Much of the rage in this novel is directed at the protagonist herself, and at the life she is complicit in creating. Where, in Kincaid’s novel Lucy (1990), family is “the millstone around your life’s neck,” here Mrs. Sweet herself wants to hang on to family life. Where, in The Autobiography of My Mother, Xuela violently chooses not to have children, conjuring children into existence only to decide, again and again, not to have them—“I would cover their bodies with diseases, embellish skins with thinly crusted sores,”—here Mrs. Sweet is an abject mother dripping with love yet hated by her husband and children. To Mr. Sweet, Mrs. Sweet is that “beastly wife of his,” “that bitch of woman born of beast,”; “the sound of her voice …  made him want to kill her … chop off her head and then the rest of her body into little pieces.” Those insults are viciously returned: Mr. Sweet “carried himself not as a man but as a rodent from that era, the Mesozoic, when the first mammals took that shape.”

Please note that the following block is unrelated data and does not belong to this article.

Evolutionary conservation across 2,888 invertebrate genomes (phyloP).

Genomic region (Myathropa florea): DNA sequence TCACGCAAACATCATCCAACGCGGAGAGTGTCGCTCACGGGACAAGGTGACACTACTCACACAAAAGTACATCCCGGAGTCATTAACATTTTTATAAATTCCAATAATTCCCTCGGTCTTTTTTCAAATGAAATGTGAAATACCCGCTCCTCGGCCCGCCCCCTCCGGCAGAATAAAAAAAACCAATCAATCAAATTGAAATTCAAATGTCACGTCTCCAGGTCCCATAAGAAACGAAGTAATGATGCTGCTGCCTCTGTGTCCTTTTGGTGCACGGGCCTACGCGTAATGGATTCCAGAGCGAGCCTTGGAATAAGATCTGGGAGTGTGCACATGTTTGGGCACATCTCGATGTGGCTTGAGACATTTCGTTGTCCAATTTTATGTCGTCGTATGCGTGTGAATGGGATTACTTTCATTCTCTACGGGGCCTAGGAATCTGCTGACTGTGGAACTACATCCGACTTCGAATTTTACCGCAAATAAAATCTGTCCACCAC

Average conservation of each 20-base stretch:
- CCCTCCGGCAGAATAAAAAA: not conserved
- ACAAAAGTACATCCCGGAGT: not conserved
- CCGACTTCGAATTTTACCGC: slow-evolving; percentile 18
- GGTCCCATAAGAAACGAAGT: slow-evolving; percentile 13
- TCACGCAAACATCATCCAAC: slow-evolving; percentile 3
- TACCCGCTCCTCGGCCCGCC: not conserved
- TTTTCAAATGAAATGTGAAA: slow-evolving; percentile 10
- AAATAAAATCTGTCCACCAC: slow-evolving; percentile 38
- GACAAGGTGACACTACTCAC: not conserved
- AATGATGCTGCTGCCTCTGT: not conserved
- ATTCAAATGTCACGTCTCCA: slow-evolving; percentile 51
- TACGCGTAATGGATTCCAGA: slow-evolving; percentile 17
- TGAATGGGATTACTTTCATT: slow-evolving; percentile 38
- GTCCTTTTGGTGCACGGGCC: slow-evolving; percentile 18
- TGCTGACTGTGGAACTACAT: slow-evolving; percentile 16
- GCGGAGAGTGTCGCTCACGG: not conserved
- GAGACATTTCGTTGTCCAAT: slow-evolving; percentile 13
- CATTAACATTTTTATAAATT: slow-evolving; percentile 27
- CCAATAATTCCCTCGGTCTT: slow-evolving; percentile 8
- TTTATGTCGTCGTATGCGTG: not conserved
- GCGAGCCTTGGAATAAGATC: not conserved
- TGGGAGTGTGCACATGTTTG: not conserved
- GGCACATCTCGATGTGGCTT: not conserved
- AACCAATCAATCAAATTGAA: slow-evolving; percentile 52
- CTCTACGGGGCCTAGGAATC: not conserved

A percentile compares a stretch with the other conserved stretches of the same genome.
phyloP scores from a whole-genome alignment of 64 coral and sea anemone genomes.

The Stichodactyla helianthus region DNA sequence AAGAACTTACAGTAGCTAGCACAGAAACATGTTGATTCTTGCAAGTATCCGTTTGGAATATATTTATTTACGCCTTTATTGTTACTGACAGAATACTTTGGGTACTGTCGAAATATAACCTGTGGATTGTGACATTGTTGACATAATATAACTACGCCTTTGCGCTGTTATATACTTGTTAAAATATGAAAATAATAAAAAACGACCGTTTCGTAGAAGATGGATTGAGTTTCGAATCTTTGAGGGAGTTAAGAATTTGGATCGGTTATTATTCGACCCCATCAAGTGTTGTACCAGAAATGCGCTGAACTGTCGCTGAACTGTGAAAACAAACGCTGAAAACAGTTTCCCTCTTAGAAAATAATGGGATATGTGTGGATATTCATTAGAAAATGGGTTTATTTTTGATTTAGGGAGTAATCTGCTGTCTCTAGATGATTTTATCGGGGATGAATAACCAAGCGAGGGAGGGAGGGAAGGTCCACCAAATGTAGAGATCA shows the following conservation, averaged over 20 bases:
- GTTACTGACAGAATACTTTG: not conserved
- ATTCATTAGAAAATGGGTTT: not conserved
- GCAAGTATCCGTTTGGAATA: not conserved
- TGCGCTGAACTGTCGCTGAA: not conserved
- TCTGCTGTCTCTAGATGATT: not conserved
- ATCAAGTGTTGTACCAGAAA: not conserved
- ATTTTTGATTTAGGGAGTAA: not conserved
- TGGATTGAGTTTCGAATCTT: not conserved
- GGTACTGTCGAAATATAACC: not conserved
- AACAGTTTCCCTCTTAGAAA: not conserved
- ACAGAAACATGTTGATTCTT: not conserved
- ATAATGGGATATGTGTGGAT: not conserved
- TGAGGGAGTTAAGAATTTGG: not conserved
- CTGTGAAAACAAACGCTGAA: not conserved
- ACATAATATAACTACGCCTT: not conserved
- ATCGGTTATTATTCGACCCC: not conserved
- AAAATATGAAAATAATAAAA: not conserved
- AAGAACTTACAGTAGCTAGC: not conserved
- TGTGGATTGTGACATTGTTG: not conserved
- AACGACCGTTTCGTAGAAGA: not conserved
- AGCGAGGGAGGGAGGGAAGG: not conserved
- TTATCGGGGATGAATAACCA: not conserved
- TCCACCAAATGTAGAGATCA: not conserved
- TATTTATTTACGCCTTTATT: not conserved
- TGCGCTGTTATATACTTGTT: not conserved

Though the point of view in this novel seems to shift back and forth between the two spouses, and eventually also the children, the case can be made that it remains that of Mrs. Sweet looking out the window and projecting hatred liberally all around. Rage is applied as thickly as Vermont maple syrup. The context of family domesticity and the absence of plot make this voice, with its self-hatred and abuse, increasingly wearing, especially given the predictability of the novel’s generic treatment of marriage and divorce: they were happy then, but hate each other now. Or have they always hated each other, was it preordained that things would turn out badly as Mr. Sweet’s mother predicted? Or is it that after a divorce past love is contaminated by present hatred and “[a]ll that is to come will change the way right now is seen”?